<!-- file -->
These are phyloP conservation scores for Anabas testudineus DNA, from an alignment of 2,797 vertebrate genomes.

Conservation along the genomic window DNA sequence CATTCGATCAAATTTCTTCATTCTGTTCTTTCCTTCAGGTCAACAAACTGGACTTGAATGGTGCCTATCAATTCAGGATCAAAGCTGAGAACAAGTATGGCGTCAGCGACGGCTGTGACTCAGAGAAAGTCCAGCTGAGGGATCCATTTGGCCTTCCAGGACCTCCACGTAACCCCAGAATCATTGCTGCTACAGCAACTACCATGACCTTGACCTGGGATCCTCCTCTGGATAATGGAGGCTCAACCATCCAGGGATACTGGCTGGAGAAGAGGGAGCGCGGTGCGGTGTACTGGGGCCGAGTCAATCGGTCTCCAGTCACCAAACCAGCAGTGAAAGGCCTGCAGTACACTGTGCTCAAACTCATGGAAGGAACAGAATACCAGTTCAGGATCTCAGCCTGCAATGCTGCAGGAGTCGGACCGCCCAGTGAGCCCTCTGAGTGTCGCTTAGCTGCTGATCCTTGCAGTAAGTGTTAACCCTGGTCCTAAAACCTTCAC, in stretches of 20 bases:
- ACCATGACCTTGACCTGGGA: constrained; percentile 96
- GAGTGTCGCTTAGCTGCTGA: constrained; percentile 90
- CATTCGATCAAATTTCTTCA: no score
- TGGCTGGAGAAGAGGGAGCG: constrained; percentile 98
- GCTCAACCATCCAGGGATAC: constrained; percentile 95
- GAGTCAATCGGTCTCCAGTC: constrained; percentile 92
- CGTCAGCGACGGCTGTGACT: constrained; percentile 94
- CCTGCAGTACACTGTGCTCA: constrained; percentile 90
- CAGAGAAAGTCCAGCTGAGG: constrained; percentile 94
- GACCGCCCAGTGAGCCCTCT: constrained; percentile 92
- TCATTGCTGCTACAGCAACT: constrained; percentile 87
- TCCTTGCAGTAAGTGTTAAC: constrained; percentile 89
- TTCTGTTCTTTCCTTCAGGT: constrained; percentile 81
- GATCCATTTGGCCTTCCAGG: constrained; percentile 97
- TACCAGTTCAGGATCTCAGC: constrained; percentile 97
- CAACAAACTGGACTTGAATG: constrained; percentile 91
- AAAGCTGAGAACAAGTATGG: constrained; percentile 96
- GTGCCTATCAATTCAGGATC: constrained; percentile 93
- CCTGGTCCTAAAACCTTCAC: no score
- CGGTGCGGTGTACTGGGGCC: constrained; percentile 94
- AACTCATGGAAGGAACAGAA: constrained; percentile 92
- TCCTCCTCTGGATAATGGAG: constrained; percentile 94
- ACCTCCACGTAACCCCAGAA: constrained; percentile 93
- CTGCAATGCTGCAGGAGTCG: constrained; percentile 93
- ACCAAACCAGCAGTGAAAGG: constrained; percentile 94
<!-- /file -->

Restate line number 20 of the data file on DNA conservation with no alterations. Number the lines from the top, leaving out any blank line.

- GTGCCTATCAATTCAGGATC: constrained; percentile 93